Unlike the B Series, which were closely related to Dodge's prewar trucks, the C Series was a complete redesign. Dodge continued the "pilot house" tradition of high-visibility cabs with a wraparound windshield introduced in 1955. A two-speed "PowerFlite" automatic transmission was newly available that year.
Chrysler called the Hemi-powered Dodge trucks "Power Giant" in 1957, and introduced power steering and brakes, a three-speed automatic, and a 12-volt electrical system.
A flat-sided (and thus wider) "Sweptline" cargo box came in 1959. The company also adopted the standard pickup truck numbering scheme, also used by Ford and GM at that time. Thus, the ½ ton Dodge was now called the D100. A traditional separate-fender body "Utiline" version was also built which had a GVWR of 9,000 lb (4,100 kg).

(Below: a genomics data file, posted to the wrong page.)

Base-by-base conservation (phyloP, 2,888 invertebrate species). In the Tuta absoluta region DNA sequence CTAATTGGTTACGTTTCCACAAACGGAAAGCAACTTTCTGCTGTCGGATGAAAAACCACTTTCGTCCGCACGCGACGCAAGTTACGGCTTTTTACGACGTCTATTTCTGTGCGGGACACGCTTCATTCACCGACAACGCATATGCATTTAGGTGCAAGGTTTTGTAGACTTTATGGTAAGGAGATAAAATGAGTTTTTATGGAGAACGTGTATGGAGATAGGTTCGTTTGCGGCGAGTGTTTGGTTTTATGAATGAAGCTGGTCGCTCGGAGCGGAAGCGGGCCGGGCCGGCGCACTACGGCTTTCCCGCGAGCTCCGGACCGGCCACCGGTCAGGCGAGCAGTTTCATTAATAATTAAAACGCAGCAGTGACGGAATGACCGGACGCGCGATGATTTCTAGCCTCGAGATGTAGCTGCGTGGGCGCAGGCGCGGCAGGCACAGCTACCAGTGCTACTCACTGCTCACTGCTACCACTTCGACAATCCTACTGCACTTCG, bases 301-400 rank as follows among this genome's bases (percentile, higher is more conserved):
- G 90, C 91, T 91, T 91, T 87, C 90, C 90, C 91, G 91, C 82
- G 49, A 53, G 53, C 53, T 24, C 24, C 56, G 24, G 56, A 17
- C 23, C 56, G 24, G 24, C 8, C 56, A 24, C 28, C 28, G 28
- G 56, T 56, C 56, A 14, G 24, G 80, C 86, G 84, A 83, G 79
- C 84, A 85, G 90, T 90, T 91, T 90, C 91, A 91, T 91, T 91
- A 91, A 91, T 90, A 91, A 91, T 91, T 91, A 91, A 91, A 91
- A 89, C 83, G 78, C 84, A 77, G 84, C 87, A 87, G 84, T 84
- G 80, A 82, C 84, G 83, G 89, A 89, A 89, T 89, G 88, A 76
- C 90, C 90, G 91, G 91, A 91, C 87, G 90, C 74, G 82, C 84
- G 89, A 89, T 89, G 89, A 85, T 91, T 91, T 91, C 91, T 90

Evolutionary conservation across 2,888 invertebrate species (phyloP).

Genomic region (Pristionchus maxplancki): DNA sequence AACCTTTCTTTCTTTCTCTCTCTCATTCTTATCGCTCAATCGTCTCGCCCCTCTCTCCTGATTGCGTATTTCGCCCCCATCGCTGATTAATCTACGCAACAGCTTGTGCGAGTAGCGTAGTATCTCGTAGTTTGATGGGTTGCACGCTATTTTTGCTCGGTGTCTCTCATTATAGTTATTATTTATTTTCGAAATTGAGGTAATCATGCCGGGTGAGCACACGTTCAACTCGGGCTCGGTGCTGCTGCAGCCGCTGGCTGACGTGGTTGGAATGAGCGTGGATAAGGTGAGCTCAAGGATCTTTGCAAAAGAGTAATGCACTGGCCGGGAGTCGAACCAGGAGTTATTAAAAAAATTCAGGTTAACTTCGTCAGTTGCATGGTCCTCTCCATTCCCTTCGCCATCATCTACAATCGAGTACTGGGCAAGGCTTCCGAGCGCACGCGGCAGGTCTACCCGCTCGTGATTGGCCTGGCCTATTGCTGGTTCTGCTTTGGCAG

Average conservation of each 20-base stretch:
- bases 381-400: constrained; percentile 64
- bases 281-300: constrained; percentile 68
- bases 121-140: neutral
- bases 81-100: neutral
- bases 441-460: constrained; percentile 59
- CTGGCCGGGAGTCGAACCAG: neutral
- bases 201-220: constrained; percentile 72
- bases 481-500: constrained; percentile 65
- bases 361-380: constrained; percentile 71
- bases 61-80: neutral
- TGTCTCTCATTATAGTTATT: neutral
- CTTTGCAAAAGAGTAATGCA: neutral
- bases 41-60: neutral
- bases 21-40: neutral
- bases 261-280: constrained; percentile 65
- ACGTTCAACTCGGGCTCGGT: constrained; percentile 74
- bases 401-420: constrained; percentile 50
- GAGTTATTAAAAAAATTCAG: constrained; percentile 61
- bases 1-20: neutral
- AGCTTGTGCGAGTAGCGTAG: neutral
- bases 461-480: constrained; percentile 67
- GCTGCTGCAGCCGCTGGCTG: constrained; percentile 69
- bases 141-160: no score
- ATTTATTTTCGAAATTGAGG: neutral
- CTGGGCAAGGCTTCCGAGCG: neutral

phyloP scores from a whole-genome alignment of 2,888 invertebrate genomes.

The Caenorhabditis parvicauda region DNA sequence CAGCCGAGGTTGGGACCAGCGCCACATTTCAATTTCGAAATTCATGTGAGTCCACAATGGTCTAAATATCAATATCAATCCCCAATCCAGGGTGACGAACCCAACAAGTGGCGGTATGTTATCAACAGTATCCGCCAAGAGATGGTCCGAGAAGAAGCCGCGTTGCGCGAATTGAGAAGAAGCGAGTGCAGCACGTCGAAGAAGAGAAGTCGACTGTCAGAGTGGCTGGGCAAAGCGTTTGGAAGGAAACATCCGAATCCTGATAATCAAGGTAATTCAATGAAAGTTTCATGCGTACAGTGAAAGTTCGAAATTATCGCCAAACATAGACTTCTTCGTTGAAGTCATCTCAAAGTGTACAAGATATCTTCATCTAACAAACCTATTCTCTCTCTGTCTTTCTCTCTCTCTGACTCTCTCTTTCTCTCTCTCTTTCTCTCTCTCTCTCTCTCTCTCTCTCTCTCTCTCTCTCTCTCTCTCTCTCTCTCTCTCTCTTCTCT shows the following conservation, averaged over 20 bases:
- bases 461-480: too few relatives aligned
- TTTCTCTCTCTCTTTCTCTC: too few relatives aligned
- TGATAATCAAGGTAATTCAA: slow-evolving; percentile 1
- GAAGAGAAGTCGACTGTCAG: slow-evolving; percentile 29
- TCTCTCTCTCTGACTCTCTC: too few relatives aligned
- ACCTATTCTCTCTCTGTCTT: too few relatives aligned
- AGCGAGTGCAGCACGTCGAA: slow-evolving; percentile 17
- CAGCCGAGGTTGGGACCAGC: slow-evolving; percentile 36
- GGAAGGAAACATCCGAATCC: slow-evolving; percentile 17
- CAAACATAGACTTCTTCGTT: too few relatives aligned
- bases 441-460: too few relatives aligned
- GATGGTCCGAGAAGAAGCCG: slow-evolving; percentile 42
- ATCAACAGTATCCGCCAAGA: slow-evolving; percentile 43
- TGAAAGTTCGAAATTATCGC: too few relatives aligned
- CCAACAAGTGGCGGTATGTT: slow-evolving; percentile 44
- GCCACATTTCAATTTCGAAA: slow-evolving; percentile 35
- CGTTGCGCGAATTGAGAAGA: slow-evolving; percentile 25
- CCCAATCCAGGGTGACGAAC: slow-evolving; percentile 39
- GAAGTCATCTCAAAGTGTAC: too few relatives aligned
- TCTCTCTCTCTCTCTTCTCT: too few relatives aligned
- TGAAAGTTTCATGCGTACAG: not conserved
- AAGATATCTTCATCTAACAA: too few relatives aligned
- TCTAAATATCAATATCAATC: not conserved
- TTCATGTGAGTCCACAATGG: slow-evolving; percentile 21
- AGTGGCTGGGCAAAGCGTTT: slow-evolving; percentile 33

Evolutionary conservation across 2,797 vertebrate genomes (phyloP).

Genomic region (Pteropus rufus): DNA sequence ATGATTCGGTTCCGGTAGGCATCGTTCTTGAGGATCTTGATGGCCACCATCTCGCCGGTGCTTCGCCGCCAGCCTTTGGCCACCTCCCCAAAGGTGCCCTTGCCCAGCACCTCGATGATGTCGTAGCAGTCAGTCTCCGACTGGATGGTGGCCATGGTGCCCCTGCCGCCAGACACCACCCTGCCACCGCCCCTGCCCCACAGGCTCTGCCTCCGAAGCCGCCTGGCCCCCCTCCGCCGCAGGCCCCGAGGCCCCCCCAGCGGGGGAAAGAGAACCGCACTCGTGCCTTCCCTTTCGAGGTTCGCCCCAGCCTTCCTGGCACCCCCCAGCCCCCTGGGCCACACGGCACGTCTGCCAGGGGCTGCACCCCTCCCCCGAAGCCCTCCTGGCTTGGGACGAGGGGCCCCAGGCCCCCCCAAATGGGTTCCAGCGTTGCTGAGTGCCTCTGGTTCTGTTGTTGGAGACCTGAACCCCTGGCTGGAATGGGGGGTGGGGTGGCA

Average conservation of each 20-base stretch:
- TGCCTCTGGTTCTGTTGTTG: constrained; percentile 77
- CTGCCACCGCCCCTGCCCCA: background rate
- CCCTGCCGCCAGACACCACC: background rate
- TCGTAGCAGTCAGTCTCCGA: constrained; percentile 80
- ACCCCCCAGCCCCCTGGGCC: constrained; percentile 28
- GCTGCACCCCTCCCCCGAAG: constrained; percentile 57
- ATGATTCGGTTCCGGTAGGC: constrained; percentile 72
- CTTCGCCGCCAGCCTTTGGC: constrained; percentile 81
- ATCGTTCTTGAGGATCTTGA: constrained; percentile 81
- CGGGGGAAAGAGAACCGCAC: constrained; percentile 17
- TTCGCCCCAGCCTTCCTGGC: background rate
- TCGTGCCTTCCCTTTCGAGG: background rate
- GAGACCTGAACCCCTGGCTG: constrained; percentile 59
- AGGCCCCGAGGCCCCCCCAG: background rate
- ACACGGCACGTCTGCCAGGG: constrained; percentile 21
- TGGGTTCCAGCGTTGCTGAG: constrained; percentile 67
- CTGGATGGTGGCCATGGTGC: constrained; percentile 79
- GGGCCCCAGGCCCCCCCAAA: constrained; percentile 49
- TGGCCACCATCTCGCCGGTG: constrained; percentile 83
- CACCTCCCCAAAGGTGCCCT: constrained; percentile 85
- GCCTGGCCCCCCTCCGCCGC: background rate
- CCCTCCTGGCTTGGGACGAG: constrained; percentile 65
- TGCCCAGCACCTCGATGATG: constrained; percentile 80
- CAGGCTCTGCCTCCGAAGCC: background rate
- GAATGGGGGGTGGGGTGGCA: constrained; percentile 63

- 1957-1960; Flathead I6, 120 hp (89 kW)
- 1969; 241 in³ Red Ram V8, 133 hp (99 kW)
- 1959; 331 in³ FirePower V8, 172 hp (128 kW)
- 1957-1959; 315 in³ Red Ram V8, 204 hp (152 kW)
- 1959; 318 in³ A-type V8, 200 hp (150 kW)
Medium-Duty/Heavy-Duty C Series
Since it still utilized the older cab design, the C Series name was continued for Dodge's line of medium- and heavy-duty trucks (better known as the LCF Series) through the 1975 model year, long after most of Dodge's other trucks had moved to the newer D Series designation.